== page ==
Yesterday, gazillionaire Ryan Murphy triumphantly announced victory over the ailing 101-year-old Oscar winner Olivia de Havilland in her defamation lawsuit over Murphy’s hit FX series Feud.
Havilland, who is currently living out her golden years in a tony hotel room in Paris (a.k.a. goals), claimed in a lawsuit last summer that Feud wrongly depicted her as a gossipmonger and foul-mouthed backstabber, especially when discussing her sister Joan Fontaine. She also revealed that Murphy and Co. never consulted with her before beginning production and hiring Catherine Zeta-Jones to embody her on screen.
On Monday, however, a California appeals court ruled that de Havilland’s lawsuit against Murphy and FX should be tossed out because it was precluded by the First Amendment.
Murphy then crowed about beating de Havilland in court, saying in a statement that the decision was “a victory for the creative community … [giving] all creators the breathing room necessary to continue to tell important historical stories inspired by true events.” Translation: “We can still make up shit in biopics, y’all.” Also, did he realize he was bragging about beating a 101-year-old woman? What’s next? A court battle with the kid who plays Toddler Joe on Modern Family?
Not many had actually expected de Havilland to win, thus viewing her lawsuit as more of a strong stance against “fake news” in Hollywood biopics — an issue familiar to anyone who has seen, well, any biopic. After all, FX’s attorneys had produced several outtake reels from classic films in which de Havilland uttered phrases like, “Oh Christ,” “God damn it,” and “Son of a bitch” whenever she flubbed her lines, which countered her central claim in her lawsuit that she never used curse words, unlike the on-screen version of de Havilland in Feud.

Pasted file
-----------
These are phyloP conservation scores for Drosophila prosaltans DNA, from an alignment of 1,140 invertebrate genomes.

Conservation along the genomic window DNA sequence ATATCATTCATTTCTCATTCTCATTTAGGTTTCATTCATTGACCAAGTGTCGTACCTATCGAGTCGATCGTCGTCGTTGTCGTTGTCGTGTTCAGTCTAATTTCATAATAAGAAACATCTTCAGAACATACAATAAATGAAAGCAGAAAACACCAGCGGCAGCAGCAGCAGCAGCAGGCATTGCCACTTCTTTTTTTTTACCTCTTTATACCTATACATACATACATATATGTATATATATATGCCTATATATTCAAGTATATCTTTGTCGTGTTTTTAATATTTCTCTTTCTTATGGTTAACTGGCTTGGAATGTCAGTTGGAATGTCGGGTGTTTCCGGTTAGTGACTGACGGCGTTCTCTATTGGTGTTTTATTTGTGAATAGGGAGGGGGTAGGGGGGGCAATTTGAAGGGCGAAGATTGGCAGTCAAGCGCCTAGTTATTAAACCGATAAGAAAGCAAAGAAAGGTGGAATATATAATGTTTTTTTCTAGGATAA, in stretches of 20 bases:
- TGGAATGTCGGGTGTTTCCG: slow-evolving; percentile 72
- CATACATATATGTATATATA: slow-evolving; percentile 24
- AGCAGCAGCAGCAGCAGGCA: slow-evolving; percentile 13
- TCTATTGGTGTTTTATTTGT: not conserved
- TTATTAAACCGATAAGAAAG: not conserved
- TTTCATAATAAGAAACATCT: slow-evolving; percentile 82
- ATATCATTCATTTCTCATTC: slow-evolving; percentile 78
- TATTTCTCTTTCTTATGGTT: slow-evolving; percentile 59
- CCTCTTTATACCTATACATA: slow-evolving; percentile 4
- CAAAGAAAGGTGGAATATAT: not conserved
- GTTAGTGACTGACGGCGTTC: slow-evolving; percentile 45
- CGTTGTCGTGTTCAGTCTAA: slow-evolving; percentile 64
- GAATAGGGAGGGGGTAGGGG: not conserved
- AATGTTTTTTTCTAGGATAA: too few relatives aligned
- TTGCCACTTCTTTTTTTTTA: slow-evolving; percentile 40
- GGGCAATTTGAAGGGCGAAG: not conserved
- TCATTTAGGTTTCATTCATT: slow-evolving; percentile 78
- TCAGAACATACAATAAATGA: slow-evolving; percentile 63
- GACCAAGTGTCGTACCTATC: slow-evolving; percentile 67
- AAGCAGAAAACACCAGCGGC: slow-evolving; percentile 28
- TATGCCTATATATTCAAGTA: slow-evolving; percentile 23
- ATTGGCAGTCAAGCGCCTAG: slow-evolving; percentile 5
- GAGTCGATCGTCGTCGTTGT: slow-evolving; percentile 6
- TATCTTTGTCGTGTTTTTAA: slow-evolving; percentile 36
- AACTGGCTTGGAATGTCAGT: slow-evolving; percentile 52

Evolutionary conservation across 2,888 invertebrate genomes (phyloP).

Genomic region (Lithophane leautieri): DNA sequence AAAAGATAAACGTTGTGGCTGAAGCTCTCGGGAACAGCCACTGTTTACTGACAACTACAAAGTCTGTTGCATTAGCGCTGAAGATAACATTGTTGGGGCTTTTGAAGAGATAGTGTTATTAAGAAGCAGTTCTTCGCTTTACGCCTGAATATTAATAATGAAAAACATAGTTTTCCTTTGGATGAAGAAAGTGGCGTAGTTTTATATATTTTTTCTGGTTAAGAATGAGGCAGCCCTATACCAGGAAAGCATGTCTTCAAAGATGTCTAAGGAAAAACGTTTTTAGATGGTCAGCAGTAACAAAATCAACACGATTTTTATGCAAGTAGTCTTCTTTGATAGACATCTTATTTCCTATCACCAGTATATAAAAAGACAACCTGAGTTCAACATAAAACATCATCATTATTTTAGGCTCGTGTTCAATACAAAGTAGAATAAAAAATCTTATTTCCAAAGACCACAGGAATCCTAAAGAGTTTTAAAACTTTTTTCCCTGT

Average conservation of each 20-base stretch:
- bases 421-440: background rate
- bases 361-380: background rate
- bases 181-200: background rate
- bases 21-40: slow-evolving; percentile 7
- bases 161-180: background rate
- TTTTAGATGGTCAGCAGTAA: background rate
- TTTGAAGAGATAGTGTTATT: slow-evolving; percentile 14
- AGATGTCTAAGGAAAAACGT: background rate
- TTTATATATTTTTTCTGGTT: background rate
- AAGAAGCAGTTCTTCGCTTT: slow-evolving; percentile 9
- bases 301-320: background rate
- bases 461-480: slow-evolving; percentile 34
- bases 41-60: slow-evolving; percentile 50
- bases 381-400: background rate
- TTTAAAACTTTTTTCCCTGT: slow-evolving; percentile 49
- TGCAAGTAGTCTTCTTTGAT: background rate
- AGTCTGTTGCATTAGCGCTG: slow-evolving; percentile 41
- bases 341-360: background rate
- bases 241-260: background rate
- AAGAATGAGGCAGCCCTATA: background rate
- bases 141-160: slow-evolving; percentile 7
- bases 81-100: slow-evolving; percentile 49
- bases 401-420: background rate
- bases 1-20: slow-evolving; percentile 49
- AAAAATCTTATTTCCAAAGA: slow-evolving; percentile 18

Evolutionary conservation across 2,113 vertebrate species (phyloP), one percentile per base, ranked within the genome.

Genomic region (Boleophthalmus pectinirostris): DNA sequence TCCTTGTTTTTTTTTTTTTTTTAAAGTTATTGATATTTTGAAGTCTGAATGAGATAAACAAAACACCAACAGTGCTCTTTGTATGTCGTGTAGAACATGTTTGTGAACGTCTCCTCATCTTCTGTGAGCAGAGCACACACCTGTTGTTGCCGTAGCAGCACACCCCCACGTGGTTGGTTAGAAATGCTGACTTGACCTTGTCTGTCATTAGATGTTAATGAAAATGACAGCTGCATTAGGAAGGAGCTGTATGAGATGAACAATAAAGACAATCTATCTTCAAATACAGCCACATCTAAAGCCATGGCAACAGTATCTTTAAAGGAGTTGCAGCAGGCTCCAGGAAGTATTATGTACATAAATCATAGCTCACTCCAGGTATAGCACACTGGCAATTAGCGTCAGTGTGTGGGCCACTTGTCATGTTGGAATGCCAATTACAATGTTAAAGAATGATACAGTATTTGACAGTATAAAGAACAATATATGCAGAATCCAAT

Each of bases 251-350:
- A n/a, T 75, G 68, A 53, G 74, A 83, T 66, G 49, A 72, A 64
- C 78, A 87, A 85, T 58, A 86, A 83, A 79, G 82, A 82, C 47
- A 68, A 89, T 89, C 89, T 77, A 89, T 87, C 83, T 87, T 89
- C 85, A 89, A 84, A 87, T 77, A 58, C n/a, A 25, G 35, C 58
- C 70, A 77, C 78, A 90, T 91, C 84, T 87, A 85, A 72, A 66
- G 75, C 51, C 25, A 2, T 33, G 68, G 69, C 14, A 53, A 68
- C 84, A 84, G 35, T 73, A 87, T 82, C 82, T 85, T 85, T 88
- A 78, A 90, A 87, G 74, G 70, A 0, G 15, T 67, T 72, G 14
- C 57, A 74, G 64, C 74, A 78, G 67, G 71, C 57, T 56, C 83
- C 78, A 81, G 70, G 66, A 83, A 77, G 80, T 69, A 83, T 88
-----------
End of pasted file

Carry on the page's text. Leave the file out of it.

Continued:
However, it’s undeniable that the creators of Feud had no intention of letting de Havilland maintain the hard-won control over her public persona that she has earned after 80 years of working in Hollywood. That was clear from the moment the creators decided not to give de Havilland the respect of asking her permission to depict her on screen, and instead approached Feud as if de Havilland were just as out of the picture as Feud’s now deceased protagonists, Bette Davis and Joan Crawford.
De Havilland is not backing down, however, and plans to take her case to a higher court. Last night, her lawyer pointed out that one of the judges on the appeals panel formerly worked for FX Networks, thus hinting at possible judge bias in the decision to reverse de Havilland’s suit.
Now we’re just waiting for the day when someone in the “creative community” makes a biopic about Murphy being a raging bitch who ruins old lady’s lives — only to later beat the 101-year-old Murphy in court after biased judges cite years of evidence proving that Ryan Murphy was an asshole.